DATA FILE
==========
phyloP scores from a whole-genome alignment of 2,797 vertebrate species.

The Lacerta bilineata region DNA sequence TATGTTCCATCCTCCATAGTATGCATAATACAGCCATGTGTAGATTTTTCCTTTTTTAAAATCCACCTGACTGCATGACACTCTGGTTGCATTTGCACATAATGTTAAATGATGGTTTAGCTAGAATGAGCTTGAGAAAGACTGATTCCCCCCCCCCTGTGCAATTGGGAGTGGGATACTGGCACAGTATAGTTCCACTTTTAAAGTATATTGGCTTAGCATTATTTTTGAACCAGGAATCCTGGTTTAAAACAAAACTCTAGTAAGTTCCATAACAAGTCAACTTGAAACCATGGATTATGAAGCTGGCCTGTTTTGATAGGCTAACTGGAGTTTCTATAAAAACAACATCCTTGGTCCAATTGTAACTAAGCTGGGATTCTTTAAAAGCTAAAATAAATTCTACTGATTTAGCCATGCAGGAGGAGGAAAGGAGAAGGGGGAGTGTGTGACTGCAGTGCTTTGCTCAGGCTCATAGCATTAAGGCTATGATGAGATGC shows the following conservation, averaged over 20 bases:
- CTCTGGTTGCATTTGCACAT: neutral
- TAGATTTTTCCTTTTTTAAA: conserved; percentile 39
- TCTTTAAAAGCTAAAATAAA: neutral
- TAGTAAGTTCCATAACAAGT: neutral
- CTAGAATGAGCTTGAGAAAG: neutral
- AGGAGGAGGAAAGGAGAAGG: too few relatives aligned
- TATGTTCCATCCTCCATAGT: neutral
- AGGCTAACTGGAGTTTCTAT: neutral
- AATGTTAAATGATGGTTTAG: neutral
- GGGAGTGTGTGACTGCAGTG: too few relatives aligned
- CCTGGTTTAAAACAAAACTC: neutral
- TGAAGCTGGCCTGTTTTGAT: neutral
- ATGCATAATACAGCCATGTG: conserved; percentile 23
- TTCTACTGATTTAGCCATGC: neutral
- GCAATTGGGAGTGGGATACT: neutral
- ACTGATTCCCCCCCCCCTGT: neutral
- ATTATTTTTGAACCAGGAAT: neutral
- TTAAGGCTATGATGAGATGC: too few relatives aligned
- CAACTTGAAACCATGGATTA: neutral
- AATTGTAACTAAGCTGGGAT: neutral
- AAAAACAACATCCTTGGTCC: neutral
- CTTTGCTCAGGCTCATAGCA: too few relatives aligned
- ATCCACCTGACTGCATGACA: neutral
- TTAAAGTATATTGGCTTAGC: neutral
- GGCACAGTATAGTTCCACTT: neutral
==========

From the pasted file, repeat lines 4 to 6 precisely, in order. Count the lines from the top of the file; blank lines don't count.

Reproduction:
- TAGATTTTTCCTTTTTTAAA: conserved; percentile 39
- TCTTTAAAAGCTAAAATAAA: neutral
- TAGTAAGTTCCATAACAAGT: neutral